Symphony No. 5/Rubinstein
July 28, 2013
Anton Rubinstein (1829-1894) seemed to have it all yet his work has never been accepted like so many of his contemporaries. He was a virtuoso pianist who was once paid by Steinway to tour the US at $200.00 per performance/recital, a lot of money at the time. He taught Tchaikovsky, started the St. Petersburg Conservatory, was a prolific writer of over 100 compositions but was a Jew, refused to be bullied into joining the “Mighty Five,” and had a Germanic approach to much of his material.
The main theme (moderato assai) of the first movement is presented by the woodwinds, a bright uplifting one that is repeated by the strings with pizzicato also provided by strings for harmony. This is definitely a Russian theme but it is blended with Rubinstein’s classic Mendelssohn/Germanic style, something which kept him at odds with Balakirev and his group for most of his life. A second theme is introduced by the woodwinds and this one is played as well as the main theme for the rest of the movement. No surprises here just a structurally sound movement.
The Scherzo offers a new theme which is introduced by the clarinet and is passed on to the oboe, flute, and finally violin. A somber second theme is introduced and like the first movement is intertwined with the first theme.
The Andante features a French horn which offers a somber quiet melody with minimal harmony from a trumpet. Strings along with the Oboe continue developing the theme. While a little more subtle in nature it has a Russian nature to it. The movement ends on a quiet note featuring the flute.
The Allegro Vivace is the fourth and final movement and departs from the nationalism of the previous three. The theme is allowed full development with a forte separating the return to the theme. The conclusion is a rousing one and a strong point of the work.
Dimitry Donsky (1850) turned out to be a failed Opera attempt which years later Rimsky-Korsakov referred to as somebody’s Opera. Presented here is the overture twelve minutes in length which is ample time to fully develop the main theme. It begins quietly with the first theme being offered by the clarinet which passes it on to the horns offering nice harmonic chords. It builds in intensity and the strings offer a second theme which is a slower pace but it builds in intensity and tempo. The flute and woodwinds introduce a third theme which is quickly replaced by the second which by now has a strong powerful feel to it. The conclusion is a nice majestic brass driven statement that will get your attention.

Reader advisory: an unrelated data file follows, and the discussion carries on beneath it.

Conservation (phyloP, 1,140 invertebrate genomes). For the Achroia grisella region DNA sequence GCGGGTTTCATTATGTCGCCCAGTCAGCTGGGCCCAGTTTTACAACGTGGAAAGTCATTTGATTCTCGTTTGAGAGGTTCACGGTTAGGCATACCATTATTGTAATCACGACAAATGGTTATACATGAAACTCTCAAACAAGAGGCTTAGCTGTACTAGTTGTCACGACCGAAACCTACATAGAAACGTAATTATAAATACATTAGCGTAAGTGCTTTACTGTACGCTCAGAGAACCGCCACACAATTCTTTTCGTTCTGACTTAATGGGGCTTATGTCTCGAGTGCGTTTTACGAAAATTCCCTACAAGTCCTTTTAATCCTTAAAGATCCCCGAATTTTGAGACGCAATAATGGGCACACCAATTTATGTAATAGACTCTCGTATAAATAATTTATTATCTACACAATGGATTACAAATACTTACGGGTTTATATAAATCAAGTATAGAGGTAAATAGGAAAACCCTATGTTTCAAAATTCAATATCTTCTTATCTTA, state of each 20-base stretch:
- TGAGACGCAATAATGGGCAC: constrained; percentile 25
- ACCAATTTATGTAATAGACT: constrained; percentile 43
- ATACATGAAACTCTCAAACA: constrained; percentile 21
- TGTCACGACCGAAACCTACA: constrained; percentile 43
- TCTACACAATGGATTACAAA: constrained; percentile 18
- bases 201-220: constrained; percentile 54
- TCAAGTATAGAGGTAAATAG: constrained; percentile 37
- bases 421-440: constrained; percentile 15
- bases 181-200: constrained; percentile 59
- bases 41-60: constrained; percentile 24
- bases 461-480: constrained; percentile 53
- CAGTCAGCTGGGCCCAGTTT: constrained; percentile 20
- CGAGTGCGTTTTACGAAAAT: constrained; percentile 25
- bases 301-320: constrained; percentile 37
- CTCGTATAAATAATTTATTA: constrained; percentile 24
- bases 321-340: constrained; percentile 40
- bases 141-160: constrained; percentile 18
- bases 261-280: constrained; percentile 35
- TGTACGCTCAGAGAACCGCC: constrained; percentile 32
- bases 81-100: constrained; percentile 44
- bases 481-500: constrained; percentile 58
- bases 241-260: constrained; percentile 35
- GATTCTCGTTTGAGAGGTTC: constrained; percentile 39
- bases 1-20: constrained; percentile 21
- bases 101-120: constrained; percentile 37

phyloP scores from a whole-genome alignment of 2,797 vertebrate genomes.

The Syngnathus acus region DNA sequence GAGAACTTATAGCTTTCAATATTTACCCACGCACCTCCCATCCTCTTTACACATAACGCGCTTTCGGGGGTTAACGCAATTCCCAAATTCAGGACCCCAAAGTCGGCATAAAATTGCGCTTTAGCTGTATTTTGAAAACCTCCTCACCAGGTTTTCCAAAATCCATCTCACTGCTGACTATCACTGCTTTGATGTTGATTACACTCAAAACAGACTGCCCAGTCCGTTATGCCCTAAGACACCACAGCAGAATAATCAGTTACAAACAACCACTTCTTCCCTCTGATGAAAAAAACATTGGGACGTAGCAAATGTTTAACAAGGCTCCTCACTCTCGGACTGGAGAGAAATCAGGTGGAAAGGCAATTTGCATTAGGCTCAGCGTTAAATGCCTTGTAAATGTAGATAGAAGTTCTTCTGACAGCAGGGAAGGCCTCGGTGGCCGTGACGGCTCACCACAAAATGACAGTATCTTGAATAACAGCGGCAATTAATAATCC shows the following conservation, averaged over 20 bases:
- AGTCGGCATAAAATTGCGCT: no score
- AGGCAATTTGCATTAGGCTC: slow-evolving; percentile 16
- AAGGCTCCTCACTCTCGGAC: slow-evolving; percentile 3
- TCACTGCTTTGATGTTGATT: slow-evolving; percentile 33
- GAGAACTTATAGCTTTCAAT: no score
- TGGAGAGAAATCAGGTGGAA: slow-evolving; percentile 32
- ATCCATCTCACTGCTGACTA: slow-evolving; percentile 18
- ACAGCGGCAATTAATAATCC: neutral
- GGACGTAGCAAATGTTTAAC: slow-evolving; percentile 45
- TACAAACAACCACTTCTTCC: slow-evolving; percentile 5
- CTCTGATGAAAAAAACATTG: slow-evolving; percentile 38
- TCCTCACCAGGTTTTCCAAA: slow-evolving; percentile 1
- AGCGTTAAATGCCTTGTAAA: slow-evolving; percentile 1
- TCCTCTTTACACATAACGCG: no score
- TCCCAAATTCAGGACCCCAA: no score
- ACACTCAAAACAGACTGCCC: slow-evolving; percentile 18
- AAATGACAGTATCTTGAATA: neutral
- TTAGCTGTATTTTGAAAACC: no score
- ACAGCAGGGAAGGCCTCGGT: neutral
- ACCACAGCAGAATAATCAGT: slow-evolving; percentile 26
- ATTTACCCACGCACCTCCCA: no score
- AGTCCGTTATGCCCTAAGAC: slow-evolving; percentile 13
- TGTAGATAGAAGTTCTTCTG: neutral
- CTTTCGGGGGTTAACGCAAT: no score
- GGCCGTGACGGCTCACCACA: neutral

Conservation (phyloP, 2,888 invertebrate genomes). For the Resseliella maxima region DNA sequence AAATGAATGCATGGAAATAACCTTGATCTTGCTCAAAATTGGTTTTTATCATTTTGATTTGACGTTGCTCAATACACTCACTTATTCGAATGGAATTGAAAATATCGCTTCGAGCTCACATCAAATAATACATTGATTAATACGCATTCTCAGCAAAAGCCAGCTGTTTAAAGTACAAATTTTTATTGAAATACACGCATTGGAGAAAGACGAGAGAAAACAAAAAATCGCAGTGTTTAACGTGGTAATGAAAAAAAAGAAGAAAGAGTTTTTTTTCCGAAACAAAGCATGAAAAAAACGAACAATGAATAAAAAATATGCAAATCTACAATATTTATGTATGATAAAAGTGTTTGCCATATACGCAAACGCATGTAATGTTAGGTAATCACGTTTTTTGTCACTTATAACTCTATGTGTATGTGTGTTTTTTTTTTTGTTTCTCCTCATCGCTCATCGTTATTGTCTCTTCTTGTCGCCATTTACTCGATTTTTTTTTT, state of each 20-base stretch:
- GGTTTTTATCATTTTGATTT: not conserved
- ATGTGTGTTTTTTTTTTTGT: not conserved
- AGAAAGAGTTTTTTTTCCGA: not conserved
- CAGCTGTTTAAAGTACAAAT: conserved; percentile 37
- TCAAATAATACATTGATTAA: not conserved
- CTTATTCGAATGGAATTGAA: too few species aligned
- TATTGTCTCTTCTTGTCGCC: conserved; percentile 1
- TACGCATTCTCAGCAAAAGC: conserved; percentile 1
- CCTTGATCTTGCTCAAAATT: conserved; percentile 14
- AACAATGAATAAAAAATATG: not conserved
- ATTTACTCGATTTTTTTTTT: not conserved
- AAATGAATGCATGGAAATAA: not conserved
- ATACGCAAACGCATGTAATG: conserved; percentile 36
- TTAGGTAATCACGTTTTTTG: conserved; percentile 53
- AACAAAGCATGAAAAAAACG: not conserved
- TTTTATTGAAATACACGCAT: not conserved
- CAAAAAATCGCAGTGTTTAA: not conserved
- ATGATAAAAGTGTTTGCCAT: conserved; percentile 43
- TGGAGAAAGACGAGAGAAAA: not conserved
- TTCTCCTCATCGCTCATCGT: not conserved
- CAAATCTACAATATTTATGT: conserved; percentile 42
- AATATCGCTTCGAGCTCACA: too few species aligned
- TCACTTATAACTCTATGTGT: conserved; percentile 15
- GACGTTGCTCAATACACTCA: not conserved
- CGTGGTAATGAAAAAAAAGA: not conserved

Faust (1864) was originally part of a symphony that was never fully published but Rubinstein preserved a single movement of 20 minutes (the prelude) which told the story of Faust. It is a very heavy Wagnerian style work with all instruments being given a workout as the story unfolds. A held brass chord opens the work and the strings offer a somewhat complex melody and this technique is repeated before a second heroic melody is introduced by the brass. The harmony is on the dramatic side and rather heavy in texture. This theme is offered by the woodwinds as it is exchanged. The strings offer another melody which is quite dramatic and urgent in nature. As the movement continues it seems to run the gamut of emotions ranging from a fanfare, a quiet passage that features a bassoon and English Horn, a trombone motif, and backing from the strings. This overall is not an easy listen and your attention must be focused intently on what you’re hearing.
While I can’t say that your collection isn’t complete without this recording I will say that Rubinstein does have something to offer classical music and this is a CD to be explored. One person says that the Faust performance is well worth the cost of the CD. Another person wondered why Naxos decided to re-release this recording from the somewhat defunct Marco Polo division. The orchestra gives a credible performance and the engineering staff nicely recorded the material. Samples of the material are available on Classics Online. This release is available as a download or CD. If you’ve not signed up at Classics Online your entitled to 5 free tracks so the Faust could be included.
Symphony No. 5 in G minor, Op. 107
1… Moderato assai (11.25)
2… Allegro non troppo- Moderato assai (7:29)
3… Andante (9:30)
4… Allegro vivace (11:06)
5… Dmitry Donsky-Overture (12:04)
6… Faust (19.56)
Total Time is 71:30